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Armstrong-Siddeley Reviews

Armstrong and Siddeley joined forces in 1919. The first half of the combine - Amrstrong - was founded in 1902 and, after various partnerships, was taken over by the Armstrong Whitworth Development Compane to specialise in large luxury machines, even if it also marketed a smaller 12hp model. It established itself as one of the UK's most respected manufacturers in the pre-war era.

In the week WW2 ended, Armstrong-Siddeley was ready for action. It launched the patriotically-named Lancaster saloon and Hurricane drophead coupés, soon followed by the Typhoon and Whitley. The Sapphire 346 of 1952 brought power steering to British cars for the first time, but the smaller and awkwardly styles 234 and 236 were a failure and contributed to the decision to end car production following a merger with Bristol in 1960.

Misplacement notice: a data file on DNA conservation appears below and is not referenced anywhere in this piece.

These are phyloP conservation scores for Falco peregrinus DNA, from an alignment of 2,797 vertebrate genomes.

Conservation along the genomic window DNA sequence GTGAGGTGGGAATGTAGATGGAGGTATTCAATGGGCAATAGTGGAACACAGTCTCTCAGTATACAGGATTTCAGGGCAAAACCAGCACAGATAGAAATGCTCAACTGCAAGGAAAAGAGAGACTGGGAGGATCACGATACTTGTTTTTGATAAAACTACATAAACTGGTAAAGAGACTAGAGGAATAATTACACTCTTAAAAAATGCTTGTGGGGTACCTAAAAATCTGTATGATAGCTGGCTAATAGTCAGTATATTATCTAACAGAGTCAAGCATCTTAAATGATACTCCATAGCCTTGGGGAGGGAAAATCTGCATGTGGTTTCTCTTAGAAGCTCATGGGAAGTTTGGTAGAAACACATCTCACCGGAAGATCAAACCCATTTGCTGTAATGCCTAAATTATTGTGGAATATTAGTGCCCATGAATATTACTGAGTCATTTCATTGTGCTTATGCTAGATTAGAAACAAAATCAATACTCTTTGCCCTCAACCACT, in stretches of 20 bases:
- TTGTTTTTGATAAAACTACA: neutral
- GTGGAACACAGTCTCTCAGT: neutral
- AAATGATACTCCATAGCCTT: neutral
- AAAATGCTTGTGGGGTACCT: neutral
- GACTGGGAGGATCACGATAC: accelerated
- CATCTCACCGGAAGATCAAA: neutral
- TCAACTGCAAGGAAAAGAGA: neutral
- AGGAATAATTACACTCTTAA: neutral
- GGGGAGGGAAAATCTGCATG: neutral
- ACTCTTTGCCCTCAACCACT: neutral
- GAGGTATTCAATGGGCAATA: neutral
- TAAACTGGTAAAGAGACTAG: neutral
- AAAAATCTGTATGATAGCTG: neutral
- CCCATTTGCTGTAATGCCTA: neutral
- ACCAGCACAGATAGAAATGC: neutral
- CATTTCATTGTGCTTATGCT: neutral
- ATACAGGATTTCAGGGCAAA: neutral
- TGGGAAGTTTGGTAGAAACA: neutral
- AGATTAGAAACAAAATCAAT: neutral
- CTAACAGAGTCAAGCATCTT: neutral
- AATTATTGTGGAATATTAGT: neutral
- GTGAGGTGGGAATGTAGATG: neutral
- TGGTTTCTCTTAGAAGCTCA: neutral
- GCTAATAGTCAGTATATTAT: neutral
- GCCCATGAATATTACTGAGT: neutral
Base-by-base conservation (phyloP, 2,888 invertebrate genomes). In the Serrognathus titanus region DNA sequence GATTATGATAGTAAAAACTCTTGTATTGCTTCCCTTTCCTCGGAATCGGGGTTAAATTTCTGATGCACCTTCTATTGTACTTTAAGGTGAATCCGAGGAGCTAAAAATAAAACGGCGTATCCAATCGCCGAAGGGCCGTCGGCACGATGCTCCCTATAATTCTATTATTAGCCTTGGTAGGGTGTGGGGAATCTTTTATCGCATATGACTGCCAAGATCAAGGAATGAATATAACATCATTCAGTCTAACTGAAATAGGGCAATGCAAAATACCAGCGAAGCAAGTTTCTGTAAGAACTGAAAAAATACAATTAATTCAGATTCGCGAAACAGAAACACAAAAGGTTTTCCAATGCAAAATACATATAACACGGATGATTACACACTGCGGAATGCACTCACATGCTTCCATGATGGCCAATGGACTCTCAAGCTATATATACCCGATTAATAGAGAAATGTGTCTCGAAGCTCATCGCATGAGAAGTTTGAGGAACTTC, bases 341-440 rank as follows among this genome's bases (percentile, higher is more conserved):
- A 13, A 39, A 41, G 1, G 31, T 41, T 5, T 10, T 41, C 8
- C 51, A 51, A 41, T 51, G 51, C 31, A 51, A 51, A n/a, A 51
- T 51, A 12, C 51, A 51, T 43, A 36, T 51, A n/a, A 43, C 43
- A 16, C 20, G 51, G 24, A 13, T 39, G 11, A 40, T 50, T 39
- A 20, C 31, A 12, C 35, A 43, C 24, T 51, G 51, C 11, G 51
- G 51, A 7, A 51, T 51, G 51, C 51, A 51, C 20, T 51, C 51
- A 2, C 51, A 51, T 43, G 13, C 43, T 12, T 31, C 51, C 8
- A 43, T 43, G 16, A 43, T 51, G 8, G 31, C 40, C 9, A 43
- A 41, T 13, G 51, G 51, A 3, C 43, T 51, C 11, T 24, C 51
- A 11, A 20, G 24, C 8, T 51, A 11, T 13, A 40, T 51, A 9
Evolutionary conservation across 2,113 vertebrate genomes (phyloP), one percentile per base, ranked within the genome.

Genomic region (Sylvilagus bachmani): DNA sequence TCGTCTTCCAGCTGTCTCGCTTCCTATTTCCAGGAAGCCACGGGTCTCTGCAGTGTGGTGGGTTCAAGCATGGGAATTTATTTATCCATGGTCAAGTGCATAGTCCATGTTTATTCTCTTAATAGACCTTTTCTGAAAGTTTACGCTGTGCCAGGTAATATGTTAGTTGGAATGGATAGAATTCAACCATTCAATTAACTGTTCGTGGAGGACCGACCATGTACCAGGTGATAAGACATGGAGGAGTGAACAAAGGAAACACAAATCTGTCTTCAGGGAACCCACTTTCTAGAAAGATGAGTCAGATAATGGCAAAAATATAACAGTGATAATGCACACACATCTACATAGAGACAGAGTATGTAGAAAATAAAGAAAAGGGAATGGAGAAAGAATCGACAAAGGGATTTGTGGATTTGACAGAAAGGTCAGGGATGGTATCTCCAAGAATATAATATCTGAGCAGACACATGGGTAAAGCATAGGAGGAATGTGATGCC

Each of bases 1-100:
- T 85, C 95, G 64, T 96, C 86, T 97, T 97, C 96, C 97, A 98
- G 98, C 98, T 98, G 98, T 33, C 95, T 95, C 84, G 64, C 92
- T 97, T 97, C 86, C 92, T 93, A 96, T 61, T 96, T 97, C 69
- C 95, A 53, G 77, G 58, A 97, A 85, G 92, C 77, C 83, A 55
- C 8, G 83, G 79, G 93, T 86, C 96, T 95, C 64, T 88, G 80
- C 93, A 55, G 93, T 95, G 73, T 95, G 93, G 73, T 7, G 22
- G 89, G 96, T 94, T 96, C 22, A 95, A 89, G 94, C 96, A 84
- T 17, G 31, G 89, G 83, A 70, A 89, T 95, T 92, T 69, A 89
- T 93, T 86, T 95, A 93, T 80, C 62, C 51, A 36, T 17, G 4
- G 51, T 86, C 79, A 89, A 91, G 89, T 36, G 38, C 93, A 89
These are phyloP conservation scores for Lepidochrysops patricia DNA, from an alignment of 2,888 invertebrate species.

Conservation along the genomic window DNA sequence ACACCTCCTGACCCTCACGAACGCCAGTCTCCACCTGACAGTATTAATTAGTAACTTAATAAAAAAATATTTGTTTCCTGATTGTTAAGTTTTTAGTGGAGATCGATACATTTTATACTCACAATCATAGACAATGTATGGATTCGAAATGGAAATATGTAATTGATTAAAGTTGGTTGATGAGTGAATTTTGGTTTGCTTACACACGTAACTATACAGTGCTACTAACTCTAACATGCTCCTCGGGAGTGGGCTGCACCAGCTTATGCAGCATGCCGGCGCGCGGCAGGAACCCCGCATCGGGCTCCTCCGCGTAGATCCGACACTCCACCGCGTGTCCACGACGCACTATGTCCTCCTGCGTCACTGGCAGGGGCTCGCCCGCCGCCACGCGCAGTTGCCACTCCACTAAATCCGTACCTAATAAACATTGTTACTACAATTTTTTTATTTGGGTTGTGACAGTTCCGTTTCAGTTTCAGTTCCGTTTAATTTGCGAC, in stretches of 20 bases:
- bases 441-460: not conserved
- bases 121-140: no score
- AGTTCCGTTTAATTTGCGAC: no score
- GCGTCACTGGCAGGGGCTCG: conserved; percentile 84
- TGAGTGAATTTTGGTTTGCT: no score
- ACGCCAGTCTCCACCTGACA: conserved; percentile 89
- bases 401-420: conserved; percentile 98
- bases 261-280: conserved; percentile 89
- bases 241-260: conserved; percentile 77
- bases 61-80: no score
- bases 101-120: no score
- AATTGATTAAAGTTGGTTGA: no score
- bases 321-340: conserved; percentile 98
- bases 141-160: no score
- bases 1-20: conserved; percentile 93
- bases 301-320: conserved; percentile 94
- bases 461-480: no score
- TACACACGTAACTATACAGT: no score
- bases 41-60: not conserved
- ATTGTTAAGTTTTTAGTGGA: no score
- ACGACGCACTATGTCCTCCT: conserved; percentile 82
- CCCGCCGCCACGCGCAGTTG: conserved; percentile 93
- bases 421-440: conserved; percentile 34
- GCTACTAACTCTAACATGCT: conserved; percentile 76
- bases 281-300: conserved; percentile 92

Good: Solid, rugged and very well made
Bad: Feels a bit too pre-war
Good: Great looking coupe, high quality build, solid and dependable
Bad: Doesn't go as well as it looks as it shares the Lancaster's 2.0-litre engine
Good: Six-cylinder model still quick today - sensational when new, roomy refined, and better to drive than its upright looks suggest
Bad: Four cylinder Sapphires are puddings in comparison despite more modern styling
Good: Last throw of the dice for Armstrong-Siddeley and a case of going out in style, fast, good to drive, a real Jaguar beater
Bad: Upright looks, expensive to restore, you'll struggle to find support in comparison with Jaguar and Rolls-Royce for instance